Chiappeavis – what is it?

Revised May 11, 2017 with a new look at the ascending process of the prexmaxilla on Chiiappeavis. It’s shorter than I first identified it and I’m happy to correct the error. 

There’s a wonderful new
Early Cretaceous bird out there, Chiappeavis (Figs 1, 2), named for a famous bird paleontologist, Luis Chiappe. The question is, what clade does it belong to?

Figure 1. Chiappeavis nests as an ornithurine bird in the large reptile tree, rather than as an enantiornithine. Click to enlarge. Image from O'Connor et al. 2015. 

Figure 1. Chiappeavis nests as an ornithurine bird in the large reptile tree, rather than as an enantiornithine. Click to enlarge. Image from O’Connor et al. 2015.

From the O’Connor et al. 2016 abstract: The most basal avians Archaeopteryx and Jeholornis have elongate reptilian tails. However, all other birds (Pygostylia) have an abbreviated tail that ends in a fused element called the pygostyle. In extant birds, this is typically associated with a fleshy structure called the rectricial bulb that secures the tail feathers (rectrices). The bulbi rectricium muscle controls the spread of the rectrices during flight. This ability to manipulate tail shape greatly increases flight function. The Jehol avifauna preserves the earliest known pygostylians and a diversity of rectrices. However, no fossil directly elucidates this important skeletal transition. Differences in plumage and pygostyle morphology between clades of Early Cretaceous birds led to the hypothesis that rectricial bulbs co-evolved with the plough-shaped pygostyle of the Ornithuromorpha. A newly discovered pengornithid, Chiappeavis magnapremaxillo gen. et sp. nov., preserves strong evidence that enantiornithines possessed aerodynamic rectricial fans. The consistent co-occurrence of short pygostyle morphology with clear aerodynamic tail fans in the Ornithuromorpha, the Sapeornithiformes, and now the Pengornithidae strongly supports inferences that these features co-evolved with the rectricial bulbs as a “rectricial complex.” Most parsimoniously, rectricial bulbs are plesiomorphic to Pygostylia and were lost in confuciusornithiforms and some enantiornithines, although morphological differences suggest three independent origins.”

Figure 2. Chiappeavis reconstructed. Is this specimen just another Pengornis? The large reptile tree does not nest them together.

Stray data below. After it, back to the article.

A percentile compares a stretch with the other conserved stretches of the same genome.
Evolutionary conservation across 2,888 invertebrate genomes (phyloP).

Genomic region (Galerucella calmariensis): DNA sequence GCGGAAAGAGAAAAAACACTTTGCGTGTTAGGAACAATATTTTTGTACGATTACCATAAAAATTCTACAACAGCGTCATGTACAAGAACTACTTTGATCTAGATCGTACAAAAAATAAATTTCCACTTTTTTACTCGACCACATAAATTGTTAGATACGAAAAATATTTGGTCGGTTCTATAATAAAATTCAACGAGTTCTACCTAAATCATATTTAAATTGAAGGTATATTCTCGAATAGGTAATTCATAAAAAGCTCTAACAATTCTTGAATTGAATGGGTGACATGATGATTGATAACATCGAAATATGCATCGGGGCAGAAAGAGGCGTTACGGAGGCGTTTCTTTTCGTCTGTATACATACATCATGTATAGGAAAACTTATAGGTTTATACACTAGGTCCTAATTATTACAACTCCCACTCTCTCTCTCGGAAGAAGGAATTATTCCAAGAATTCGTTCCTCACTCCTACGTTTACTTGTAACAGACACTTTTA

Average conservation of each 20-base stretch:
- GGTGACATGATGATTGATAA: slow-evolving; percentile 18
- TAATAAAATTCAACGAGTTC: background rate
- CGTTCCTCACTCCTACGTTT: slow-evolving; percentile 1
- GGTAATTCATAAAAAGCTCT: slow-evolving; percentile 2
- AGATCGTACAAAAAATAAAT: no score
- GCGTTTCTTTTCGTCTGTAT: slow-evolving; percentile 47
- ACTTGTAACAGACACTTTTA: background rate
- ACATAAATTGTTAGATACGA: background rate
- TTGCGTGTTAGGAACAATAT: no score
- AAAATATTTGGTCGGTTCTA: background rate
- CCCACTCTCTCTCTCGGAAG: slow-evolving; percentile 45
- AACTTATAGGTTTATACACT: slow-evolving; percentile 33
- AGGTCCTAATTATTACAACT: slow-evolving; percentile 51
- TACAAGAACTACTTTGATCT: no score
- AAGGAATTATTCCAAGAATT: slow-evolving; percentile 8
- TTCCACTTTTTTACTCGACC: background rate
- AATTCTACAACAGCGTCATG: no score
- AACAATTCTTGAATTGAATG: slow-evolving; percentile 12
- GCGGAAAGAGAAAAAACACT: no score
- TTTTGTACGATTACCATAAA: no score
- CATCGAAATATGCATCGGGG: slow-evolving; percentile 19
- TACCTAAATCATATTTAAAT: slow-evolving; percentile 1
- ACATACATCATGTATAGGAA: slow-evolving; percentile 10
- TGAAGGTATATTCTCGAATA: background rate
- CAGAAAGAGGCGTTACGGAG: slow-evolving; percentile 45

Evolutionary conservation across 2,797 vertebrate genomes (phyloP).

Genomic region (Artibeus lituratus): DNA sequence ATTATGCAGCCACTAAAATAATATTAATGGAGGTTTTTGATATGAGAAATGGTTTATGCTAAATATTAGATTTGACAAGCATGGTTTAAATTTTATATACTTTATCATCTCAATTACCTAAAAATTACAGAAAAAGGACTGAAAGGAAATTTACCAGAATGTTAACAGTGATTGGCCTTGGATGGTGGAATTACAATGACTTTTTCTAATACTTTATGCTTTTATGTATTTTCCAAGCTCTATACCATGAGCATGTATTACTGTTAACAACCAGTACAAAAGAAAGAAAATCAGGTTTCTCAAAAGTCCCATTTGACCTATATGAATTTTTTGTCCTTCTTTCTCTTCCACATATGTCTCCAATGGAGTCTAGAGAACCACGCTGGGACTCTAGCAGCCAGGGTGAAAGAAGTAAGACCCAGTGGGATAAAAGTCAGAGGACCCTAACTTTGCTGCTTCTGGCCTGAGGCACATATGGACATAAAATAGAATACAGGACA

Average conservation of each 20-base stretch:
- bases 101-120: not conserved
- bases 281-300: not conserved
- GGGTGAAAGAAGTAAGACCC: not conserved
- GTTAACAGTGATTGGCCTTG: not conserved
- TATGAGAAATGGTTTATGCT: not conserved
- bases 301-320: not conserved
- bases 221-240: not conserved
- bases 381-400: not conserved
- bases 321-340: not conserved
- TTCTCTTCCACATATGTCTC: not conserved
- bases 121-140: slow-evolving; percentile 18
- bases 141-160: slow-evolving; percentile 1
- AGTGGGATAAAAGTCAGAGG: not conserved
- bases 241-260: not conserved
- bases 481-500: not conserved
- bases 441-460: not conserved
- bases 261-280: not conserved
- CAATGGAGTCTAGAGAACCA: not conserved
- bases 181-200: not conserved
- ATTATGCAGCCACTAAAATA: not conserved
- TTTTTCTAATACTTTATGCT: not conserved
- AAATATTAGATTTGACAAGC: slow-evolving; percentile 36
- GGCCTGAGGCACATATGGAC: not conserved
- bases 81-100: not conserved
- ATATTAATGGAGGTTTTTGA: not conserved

Figure 2. Chiappeavis reconstructed. Is this specimen just another Pengornis? The large reptile tree does not nest them together. The wing size alone is enough to distinguish this taxon from Pengornis.

Elsewhere on the Internet, at
Theropoddatabase.blogspot.com, M. Mortimer presents arguments that Chiappeavis is just another Pengornis (Figs. 3, 4).

Figure 3. Pengornis reconstructed not from tracing, but from cutting out the bones and putting them back together. Color tracing is used only for the skull elements. This holotype specimen does not have the same morphology or proportions that Chiappeavis has and it nests within the Enantiornithes.

Figure 3. Pengornis reconstructed not from tracing, but from cutting out the bones and putting them back together. Color tracing is used only for the skull elements. This holotype specimen does not have the same morphology or proportions that Chiappeavis has and it nests within the Enantiornithes with Sulcavis.

Indeed
Chaippeavis nests with enantiornithes birds, close to Pengornis.

Figure 4. Pengornis in situ with tracing from O'Connor et al. identifying bones.

Figure 4. Pengornis in situ with tracing from O’Connor et al. identifying bones.

 

 

 

 

References
O’Connor JK, Wang X-L, Zheng X-T, Hu H, Zhang  X-M and  Zhou Z 2016.
An Enantiornithine with a Fan-Shaped Tail, and the Evolution of the Rectricial Complex in Early Birds.Current Biology (advance online publication) DOI: http://dx.doi.org/10.1016/j.cub.2015.11.036

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